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British Govt plays catch-up to public on carb -

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TONY JONES: While the British Government's legislation is still to be passed into law, individuals
in the United Kingdom have already begun looking at ways to reduce the size of their carbon
footprints. Europe correspondent Jane Hutcheon reports.

JANE HUTCHEON, EUROPE CORRESPONDENT: Britain is in the throws of a revolution. It's a campaign to
save the planet, use less full, travel fewer miles and reduce the carbon footprint.

JOHN BUCKLEY, CARBON CONSULTANT: We are beyond arguing about whether climate change is happening or
not. It is happening. The reality of it is it's happening because of each of our actions that we do
everyday.

JANE HUTCHEON: John Buckley is one of a new breed of carbon counsellors.

JOHN BUCKLEY: A typical light bulb will take about 100 watts and if you put in a typical energy
saving light, which is about 20 watts, you can save, obviously, 80 watts of power.

JANE HUTCHEON: At $250 a household, or a few thousand dollars for companies, his business is
booming. He gives tips aimed at reducing household carbon emission. Everything counts, down to the
wine in the fridge.

JOHN BUCKLEY: That's reasonably heavy and you can imagine all of the bottles of wine that are
shipped in from Chile or Australia to the UK. That's a long way, and there's a lot of wine that
comes here. So by buying it, we are putting a demand on the system, so they will keep shipping it
in.

JANE HUTCHEON: Any number of websites can calculate the size of a footprint. As I travel a lot by
plane, I'm the equivalent of a carbon big foot.

What's this bit? "You can offset your carbon footprint through specialist carbon offset programmes
by planting 27 trees."

If carbon footprints are the latest fixation, "offsetting" is the new buzz word, and offsetting
schemes are multiplying.

JOHN BUCKLEY: What we do is we send a tree order, if you like, to those guys, who then plant trees
in the Great River Valley, into sort of and a protected area there, to do reforestation.

JANE HUTCHEON: Trees, because of their carbon absorbing capacity, make popular offset schemes. The
UK's $150 million offset market is growing.

RU HARTWELL, TREEFLIGHTS.COM: Yeah, these are our latest customers here, basically, the customers
we've had over the last few months.

JANE HUTCHONE: For $25, Ru Hartwell of treeflights.com will plant a tree for every flight so that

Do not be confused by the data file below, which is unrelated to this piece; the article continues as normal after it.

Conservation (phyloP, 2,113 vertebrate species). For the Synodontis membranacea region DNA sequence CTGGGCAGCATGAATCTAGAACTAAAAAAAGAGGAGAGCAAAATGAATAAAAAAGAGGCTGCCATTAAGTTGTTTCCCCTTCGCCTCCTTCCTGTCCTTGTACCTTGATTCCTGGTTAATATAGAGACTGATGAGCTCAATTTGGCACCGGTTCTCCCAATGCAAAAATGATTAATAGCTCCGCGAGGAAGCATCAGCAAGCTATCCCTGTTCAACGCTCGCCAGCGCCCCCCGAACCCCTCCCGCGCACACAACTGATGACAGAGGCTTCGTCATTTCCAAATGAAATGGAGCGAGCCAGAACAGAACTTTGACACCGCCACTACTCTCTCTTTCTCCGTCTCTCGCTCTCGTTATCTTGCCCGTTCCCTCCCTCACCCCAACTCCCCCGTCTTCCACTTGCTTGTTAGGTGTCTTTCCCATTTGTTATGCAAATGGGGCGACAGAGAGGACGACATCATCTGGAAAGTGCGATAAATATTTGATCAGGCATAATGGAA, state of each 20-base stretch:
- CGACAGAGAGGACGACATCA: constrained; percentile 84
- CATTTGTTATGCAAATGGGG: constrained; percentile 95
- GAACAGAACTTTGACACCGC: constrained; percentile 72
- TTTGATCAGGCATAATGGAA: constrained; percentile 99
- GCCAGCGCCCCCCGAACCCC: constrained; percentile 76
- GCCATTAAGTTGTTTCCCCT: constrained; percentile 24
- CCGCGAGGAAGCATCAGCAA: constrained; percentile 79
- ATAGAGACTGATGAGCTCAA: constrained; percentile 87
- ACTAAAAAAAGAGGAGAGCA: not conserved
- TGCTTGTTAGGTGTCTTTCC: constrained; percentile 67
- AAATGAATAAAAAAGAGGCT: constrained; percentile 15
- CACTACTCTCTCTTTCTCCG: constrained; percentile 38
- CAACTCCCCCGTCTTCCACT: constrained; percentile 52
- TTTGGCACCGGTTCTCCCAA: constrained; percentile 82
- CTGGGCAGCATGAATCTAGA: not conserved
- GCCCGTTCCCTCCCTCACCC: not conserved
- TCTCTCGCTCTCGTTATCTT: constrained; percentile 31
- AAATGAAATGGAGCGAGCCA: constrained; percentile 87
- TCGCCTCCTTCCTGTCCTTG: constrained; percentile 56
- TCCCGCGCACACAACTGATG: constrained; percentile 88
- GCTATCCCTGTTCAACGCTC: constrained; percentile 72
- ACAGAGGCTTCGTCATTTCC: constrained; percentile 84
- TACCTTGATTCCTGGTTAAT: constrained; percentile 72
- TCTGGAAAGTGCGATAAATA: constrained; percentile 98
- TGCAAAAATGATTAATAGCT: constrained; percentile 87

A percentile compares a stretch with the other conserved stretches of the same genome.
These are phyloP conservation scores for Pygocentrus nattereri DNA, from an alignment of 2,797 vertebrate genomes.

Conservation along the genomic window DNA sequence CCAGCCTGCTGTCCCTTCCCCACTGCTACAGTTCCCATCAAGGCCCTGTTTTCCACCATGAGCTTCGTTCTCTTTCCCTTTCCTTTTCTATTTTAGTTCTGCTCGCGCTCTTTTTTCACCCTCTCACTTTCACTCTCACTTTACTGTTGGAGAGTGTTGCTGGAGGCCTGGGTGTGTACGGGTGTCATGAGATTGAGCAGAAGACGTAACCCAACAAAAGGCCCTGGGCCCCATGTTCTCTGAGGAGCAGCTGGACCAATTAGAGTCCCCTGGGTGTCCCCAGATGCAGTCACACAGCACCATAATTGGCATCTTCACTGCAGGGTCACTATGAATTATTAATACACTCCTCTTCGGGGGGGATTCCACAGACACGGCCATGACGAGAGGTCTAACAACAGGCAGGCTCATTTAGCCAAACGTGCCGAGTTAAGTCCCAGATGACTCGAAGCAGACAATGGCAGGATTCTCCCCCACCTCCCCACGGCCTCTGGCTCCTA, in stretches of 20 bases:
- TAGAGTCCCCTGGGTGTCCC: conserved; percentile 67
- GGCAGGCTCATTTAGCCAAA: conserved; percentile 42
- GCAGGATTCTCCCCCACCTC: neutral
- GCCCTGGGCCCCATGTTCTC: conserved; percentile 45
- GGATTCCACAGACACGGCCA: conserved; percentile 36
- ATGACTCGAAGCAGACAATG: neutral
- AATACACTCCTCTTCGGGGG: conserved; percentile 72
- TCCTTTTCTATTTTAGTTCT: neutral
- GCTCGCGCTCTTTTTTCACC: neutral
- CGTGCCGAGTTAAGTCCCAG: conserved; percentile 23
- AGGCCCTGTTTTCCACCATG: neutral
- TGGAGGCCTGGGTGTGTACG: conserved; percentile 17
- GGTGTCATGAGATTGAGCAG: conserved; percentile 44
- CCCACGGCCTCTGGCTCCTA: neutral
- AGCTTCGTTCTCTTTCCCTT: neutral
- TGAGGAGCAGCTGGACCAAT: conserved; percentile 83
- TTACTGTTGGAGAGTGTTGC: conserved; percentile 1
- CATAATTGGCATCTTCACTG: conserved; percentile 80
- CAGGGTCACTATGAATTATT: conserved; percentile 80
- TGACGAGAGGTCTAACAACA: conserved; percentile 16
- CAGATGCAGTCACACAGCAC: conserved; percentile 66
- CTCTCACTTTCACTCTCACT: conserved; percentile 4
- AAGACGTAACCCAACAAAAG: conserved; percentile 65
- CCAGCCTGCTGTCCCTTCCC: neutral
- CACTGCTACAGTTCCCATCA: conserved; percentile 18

your trip gets greener, according to the website.

RU HARTWELL: Trees take a long time to grow. There is no escaping it. It's going to take 80 to 100
years before these trees really do their work of absorbing the carbon dioxide.

JANE HUTCHEON: The latest research says while tropical forests can help the planet because they
trap heat near the ground, planting trees in Europe has virtually no climatic benefit. Leading
environmentalists believe offsets can be counterproductive.

TONY JUPITER, FRIENDS OF THE EARTH: Some of the very best schemes can make a minor difference, but
they have to be seen as the last resort, after you've done the energy efficiency, the energy-use
avoidance and gone for renewables. Offsetting has to be the last thing you do, not the first thing
to carry on with what you've always done. That's the problem we've got at the moment.

JANE HUTCHEON: Ru Hartwell of Treeflights believes every effort should be welcomed.

RU HARTWELL: There is always going to be disagreement about this. After all, we are talking about
how to save the planet. People have very strongly held views about this. For me, planting trees is
the way to go for me. If someone disagrees with that, that's fine by me.

JANE HUTCHEON: But as Britain's battle for carbon neutrality wages on, some believe it is getting
out of hand.

AUSTIN WILLIAMS, COMMENTATOR: I want to see more people fly, I want to see more people socialise, I
want to see the world become a little bit more harmonious and universal in its aspiration. What we
have now is the idea that we should all stay at home, plant a tree in our backyard and look no
further than the parochial boundaries. That's a tragic vision for the future.

JANE HUTCHEON: But such views are rare. A recent poll says almost half of Britain believes global
warming is a bigger threat than poverty or terrorism. And that suggests the footprint fixation
isn't going out of fashion.

TONY JONES: I suppose we could all just stop breathing.